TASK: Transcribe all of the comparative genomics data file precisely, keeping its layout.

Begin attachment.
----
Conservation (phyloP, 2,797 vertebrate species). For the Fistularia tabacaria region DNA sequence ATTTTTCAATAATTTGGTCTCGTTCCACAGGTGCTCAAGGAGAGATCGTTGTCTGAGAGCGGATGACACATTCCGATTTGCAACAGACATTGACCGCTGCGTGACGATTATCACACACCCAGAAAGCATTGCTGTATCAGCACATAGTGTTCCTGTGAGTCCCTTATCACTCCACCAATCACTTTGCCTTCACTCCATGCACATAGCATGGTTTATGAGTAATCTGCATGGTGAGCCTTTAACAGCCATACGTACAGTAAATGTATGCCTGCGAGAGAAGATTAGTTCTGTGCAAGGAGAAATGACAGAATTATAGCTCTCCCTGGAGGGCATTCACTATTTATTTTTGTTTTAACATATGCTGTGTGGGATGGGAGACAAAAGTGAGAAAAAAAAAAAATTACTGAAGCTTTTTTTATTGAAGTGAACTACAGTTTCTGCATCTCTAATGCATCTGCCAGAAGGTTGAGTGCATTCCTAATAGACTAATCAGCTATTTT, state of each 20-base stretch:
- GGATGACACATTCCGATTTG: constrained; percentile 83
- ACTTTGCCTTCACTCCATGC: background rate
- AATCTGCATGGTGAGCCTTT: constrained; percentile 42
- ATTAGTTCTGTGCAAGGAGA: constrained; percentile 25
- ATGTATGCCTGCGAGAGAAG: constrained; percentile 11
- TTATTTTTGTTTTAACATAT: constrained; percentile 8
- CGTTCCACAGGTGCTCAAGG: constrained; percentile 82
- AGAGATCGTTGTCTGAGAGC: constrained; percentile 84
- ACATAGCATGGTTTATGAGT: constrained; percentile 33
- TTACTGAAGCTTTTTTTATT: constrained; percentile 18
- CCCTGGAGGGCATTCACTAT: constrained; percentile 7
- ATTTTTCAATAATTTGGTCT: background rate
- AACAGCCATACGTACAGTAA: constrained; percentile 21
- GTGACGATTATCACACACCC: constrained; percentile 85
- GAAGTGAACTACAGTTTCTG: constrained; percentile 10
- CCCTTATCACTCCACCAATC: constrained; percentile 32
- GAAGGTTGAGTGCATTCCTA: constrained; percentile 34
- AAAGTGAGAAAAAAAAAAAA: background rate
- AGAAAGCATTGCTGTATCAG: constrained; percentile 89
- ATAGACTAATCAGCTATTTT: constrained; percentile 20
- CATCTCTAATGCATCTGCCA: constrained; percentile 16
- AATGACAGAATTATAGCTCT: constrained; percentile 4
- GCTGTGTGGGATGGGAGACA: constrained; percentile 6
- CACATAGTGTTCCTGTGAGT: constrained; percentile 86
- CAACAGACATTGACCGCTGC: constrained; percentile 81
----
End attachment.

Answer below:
Conservation (phyloP, 2,797 vertebrate species). For the Fistularia tabacaria region DNA sequence ATTTTTCAATAATTTGGTCTCGTTCCACAGGTGCTCAAGGAGAGATCGTTGTCTGAGAGCGGATGACACATTCCGATTTGCAACAGACATTGACCGCTGCGTGACGATTATCACACACCCAGAAAGCATTGCTGTATCAGCACATAGTGTTCCTGTGAGTCCCTTATCACTCCACCAATCACTTTGCCTTCACTCCATGCACATAGCATGGTTTATGAGTAATCTGCATGGTGAGCCTTTAACAGCCATACGTACAGTAAATGTATGCCTGCGAGAGAAGATTAGTTCTGTGCAAGGAGAAATGACAGAATTATAGCTCTCCCTGGAGGGCATTCACTATTTATTTTTGTTTTAACATATGCTGTGTGGGATGGGAGACAAAAGTGAGAAAAAAAAAAAATTACTGAAGCTTTTTTTATTGAAGTGAACTACAGTTTCTGCATCTCTAATGCATCTGCCAGAAGGTTGAGTGCATTCCTAATAGACTAATCAGCTATTTT, state of each 20-base stretch:
- GGATGACACATTCCGATTTG: constrained; percentile 83
- ACTTTGCCTTCACTCCATGC: background rate
- AATCTGCATGGTGAGCCTTT: constrained; percentile 42
- ATTAGTTCTGTGCAAGGAGA: constrained; percentile 25
- ATGTATGCCTGCGAGAGAAG: constrained; percentile 11
- TTATTTTTGTTTTAACATAT: constrained; percentile 8
- CGTTCCACAGGTGCTCAAGG: constrained; percentile 82
- AGAGATCGTTGTCTGAGAGC: constrained; percentile 84
- ACATAGCATGGTTTATGAGT: constrained; percentile 33
- TTACTGAAGCTTTTTTTATT: constrained; percentile 18
- CCCTGGAGGGCATTCACTAT: constrained; percentile 7
- ATTTTTCAATAATTTGGTCT: background rate
- AACAGCCATACGTACAGTAA: constrained; percentile 21
- GTGACGATTATCACACACCC: constrained; percentile 85
- GAAGTGAACTACAGTTTCTG: constrained; percentile 10
- CCCTTATCACTCCACCAATC: constrained; percentile 32
- GAAGGTTGAGTGCATTCCTA: constrained; percentile 34
- AAAGTGAGAAAAAAAAAAAA: background rate
- AGAAAGCATTGCTGTATCAG: constrained; percentile 89
- ATAGACTAATCAGCTATTTT: constrained; percentile 20
- CATCTCTAATGCATCTGCCA: constrained; percentile 16
- AATGACAGAATTATAGCTCT: constrained; percentile 4
- GCTGTGTGGGATGGGAGACA: constrained; percentile 6
- CACATAGTGTTCCTGTGAGT: constrained; percentile 86
- CAACAGACATTGACCGCTGC: constrained; percentile 81